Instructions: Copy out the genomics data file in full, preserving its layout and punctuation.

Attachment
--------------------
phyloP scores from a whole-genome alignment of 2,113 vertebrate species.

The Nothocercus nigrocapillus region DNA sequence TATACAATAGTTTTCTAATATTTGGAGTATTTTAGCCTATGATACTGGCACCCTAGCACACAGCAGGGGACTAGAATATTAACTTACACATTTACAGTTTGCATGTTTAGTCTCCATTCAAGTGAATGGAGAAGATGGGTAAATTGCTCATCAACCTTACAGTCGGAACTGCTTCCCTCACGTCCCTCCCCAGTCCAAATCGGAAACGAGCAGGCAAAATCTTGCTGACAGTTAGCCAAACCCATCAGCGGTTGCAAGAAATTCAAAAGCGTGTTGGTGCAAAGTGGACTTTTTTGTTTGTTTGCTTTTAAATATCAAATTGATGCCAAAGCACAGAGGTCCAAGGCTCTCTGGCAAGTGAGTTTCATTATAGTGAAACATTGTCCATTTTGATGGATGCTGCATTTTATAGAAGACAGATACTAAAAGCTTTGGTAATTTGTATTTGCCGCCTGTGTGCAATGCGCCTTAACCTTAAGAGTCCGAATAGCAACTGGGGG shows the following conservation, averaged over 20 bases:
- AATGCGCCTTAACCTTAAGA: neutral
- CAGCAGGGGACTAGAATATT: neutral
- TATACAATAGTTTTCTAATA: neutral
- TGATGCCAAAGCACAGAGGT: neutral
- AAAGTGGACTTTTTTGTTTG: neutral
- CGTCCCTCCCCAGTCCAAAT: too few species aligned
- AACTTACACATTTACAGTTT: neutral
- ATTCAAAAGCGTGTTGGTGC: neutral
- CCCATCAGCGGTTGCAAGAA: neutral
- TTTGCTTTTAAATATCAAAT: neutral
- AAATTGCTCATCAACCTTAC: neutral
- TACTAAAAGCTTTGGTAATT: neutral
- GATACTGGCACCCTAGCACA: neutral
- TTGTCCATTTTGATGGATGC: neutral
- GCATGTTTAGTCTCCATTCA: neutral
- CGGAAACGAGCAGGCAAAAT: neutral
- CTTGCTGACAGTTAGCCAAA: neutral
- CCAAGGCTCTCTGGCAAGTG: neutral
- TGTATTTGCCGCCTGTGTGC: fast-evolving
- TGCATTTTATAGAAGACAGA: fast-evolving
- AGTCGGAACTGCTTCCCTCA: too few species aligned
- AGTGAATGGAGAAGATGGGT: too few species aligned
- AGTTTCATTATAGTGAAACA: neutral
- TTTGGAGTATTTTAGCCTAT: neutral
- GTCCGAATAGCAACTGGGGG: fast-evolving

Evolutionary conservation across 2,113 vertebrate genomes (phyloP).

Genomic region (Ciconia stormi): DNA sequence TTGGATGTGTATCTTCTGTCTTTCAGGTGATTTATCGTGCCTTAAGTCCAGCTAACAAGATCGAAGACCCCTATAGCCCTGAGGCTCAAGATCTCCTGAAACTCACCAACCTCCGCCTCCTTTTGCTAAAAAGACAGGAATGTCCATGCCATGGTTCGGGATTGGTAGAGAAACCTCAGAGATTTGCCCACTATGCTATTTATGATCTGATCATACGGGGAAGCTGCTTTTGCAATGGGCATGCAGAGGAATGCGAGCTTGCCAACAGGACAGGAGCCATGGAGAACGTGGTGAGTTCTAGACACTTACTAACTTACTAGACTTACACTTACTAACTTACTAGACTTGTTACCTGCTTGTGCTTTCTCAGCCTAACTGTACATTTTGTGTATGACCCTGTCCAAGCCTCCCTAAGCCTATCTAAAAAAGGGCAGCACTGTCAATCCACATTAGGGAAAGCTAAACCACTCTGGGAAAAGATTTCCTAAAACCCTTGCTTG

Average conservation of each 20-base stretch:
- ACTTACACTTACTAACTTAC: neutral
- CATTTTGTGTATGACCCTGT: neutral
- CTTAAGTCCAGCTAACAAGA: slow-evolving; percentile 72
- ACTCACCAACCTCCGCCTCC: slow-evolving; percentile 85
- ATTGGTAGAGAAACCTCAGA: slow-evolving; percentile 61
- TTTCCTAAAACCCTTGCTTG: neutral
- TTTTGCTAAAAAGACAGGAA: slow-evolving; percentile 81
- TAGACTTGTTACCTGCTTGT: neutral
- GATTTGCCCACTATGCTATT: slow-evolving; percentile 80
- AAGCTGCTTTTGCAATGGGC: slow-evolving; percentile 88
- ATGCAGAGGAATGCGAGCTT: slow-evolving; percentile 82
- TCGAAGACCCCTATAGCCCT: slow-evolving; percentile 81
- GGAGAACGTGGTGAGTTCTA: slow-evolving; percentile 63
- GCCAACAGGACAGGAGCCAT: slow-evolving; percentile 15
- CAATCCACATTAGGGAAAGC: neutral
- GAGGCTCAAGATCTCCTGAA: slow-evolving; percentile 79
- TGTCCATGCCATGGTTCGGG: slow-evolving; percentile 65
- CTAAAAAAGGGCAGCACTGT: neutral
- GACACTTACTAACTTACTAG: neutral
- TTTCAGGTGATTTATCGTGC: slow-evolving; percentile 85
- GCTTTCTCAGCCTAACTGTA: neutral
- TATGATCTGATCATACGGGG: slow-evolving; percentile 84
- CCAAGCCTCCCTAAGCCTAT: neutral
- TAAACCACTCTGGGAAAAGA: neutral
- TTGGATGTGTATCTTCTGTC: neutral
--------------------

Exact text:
phyloP scores from a whole-genome alignment of 2,113 vertebrate species.

The Nothocercus nigrocapillus region DNA sequence TATACAATAGTTTTCTAATATTTGGAGTATTTTAGCCTATGATACTGGCACCCTAGCACACAGCAGGGGACTAGAATATTAACTTACACATTTACAGTTTGCATGTTTAGTCTCCATTCAAGTGAATGGAGAAGATGGGTAAATTGCTCATCAACCTTACAGTCGGAACTGCTTCCCTCACGTCCCTCCCCAGTCCAAATCGGAAACGAGCAGGCAAAATCTTGCTGACAGTTAGCCAAACCCATCAGCGGTTGCAAGAAATTCAAAAGCGTGTTGGTGCAAAGTGGACTTTTTTGTTTGTTTGCTTTTAAATATCAAATTGATGCCAAAGCACAGAGGTCCAAGGCTCTCTGGCAAGTGAGTTTCATTATAGTGAAACATTGTCCATTTTGATGGATGCTGCATTTTATAGAAGACAGATACTAAAAGCTTTGGTAATTTGTATTTGCCGCCTGTGTGCAATGCGCCTTAACCTTAAGAGTCCGAATAGCAACTGGGGG shows the following conservation, averaged over 20 bases:
- AATGCGCCTTAACCTTAAGA: neutral
- CAGCAGGGGACTAGAATATT: neutral
- TATACAATAGTTTTCTAATA: neutral
- TGATGCCAAAGCACAGAGGT: neutral
- AAAGTGGACTTTTTTGTTTG: neutral
- CGTCCCTCCCCAGTCCAAAT: too few species aligned
- AACTTACACATTTACAGTTT: neutral
- ATTCAAAAGCGTGTTGGTGC: neutral
- CCCATCAGCGGTTGCAAGAA: neutral
- TTTGCTTTTAAATATCAAAT: neutral
- AAATTGCTCATCAACCTTAC: neutral
- TACTAAAAGCTTTGGTAATT: neutral
- GATACTGGCACCCTAGCACA: neutral
- TTGTCCATTTTGATGGATGC: neutral
- GCATGTTTAGTCTCCATTCA: neutral
- CGGAAACGAGCAGGCAAAAT: neutral
- CTTGCTGACAGTTAGCCAAA: neutral
- CCAAGGCTCTCTGGCAAGTG: neutral
- TGTATTTGCCGCCTGTGTGC: fast-evolving
- TGCATTTTATAGAAGACAGA: fast-evolving
- AGTCGGAACTGCTTCCCTCA: too few species aligned
- AGTGAATGGAGAAGATGGGT: too few species aligned
- AGTTTCATTATAGTGAAACA: neutral
- TTTGGAGTATTTTAGCCTAT: neutral
- GTCCGAATAGCAACTGGGGG: fast-evolving

Evolutionary conservation across 2,113 vertebrate genomes (phyloP).

Genomic region (Ciconia stormi): DNA sequence TTGGATGTGTATCTTCTGTCTTTCAGGTGATTTATCGTGCCTTAAGTCCAGCTAACAAGATCGAAGACCCCTATAGCCCTGAGGCTCAAGATCTCCTGAAACTCACCAACCTCCGCCTCCTTTTGCTAAAAAGACAGGAATGTCCATGCCATGGTTCGGGATTGGTAGAGAAACCTCAGAGATTTGCCCACTATGCTATTTATGATCTGATCATACGGGGAAGCTGCTTTTGCAATGGGCATGCAGAGGAATGCGAGCTTGCCAACAGGACAGGAGCCATGGAGAACGTGGTGAGTTCTAGACACTTACTAACTTACTAGACTTACACTTACTAACTTACTAGACTTGTTACCTGCTTGTGCTTTCTCAGCCTAACTGTACATTTTGTGTATGACCCTGTCCAAGCCTCCCTAAGCCTATCTAAAAAAGGGCAGCACTGTCAATCCACATTAGGGAAAGCTAAACCACTCTGGGAAAAGATTTCCTAAAACCCTTGCTTG

Average conservation of each 20-base stretch:
- ACTTACACTTACTAACTTAC: neutral
- CATTTTGTGTATGACCCTGT: neutral
- CTTAAGTCCAGCTAACAAGA: slow-evolving; percentile 72
- ACTCACCAACCTCCGCCTCC: slow-evolving; percentile 85
- ATTGGTAGAGAAACCTCAGA: slow-evolving; percentile 61
- TTTCCTAAAACCCTTGCTTG: neutral
- TTTTGCTAAAAAGACAGGAA: slow-evolving; percentile 81
- TAGACTTGTTACCTGCTTGT: neutral
- GATTTGCCCACTATGCTATT: slow-evolving; percentile 80
- AAGCTGCTTTTGCAATGGGC: slow-evolving; percentile 88
- ATGCAGAGGAATGCGAGCTT: slow-evolving; percentile 82
- TCGAAGACCCCTATAGCCCT: slow-evolving; percentile 81
- GGAGAACGTGGTGAGTTCTA: slow-evolving; percentile 63
- GCCAACAGGACAGGAGCCAT: slow-evolving; percentile 15
- CAATCCACATTAGGGAAAGC: neutral
- GAGGCTCAAGATCTCCTGAA: slow-evolving; percentile 79
- TGTCCATGCCATGGTTCGGG: slow-evolving; percentile 65
- CTAAAAAAGGGCAGCACTGT: neutral
- GACACTTACTAACTTACTAG: neutral
- TTTCAGGTGATTTATCGTGC: slow-evolving; percentile 85
- GCTTTCTCAGCCTAACTGTA: neutral
- TATGATCTGATCATACGGGG: slow-evolving; percentile 84
- CCAAGCCTCCCTAAGCCTAT: neutral
- TAAACCACTCTGGGAAAAGA: neutral
- TTGGATGTGTATCTTCTGTC: neutral